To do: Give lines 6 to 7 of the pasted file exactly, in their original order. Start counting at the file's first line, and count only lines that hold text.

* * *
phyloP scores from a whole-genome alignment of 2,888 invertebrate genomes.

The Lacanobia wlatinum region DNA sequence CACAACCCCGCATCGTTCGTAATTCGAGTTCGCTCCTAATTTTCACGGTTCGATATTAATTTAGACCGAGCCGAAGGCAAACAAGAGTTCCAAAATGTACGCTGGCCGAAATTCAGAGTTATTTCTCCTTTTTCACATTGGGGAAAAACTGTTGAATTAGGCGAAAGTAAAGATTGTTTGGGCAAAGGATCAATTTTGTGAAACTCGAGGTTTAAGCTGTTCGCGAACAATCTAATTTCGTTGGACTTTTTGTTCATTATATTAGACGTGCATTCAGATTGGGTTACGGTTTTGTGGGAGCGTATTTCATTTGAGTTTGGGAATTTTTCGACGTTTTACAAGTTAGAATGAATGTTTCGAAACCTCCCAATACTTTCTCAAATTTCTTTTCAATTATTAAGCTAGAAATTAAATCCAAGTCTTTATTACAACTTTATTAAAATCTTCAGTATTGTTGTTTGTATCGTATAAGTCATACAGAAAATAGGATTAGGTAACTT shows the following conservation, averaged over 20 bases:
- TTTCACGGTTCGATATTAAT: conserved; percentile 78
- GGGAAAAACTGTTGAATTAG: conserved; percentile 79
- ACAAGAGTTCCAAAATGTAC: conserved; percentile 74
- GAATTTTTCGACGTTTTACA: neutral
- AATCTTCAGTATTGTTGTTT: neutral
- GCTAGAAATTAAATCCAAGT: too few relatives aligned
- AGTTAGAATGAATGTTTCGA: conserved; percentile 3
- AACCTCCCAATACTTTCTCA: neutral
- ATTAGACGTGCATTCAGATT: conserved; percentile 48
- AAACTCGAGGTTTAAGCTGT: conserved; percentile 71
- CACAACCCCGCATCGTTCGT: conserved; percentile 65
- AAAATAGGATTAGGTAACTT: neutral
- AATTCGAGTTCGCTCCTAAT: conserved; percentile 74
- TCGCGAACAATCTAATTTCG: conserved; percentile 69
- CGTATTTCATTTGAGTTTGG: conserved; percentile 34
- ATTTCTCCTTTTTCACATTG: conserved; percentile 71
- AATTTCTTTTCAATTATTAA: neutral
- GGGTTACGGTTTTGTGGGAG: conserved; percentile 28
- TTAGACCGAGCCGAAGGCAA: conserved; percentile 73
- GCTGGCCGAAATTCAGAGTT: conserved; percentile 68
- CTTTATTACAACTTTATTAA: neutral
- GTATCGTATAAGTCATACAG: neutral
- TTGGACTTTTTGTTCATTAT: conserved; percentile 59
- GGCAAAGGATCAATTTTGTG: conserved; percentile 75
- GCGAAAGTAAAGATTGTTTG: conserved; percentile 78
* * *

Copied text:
- GAATTTTTCGACGTTTTACA: neutral
- AATCTTCAGTATTGTTGTTT: neutral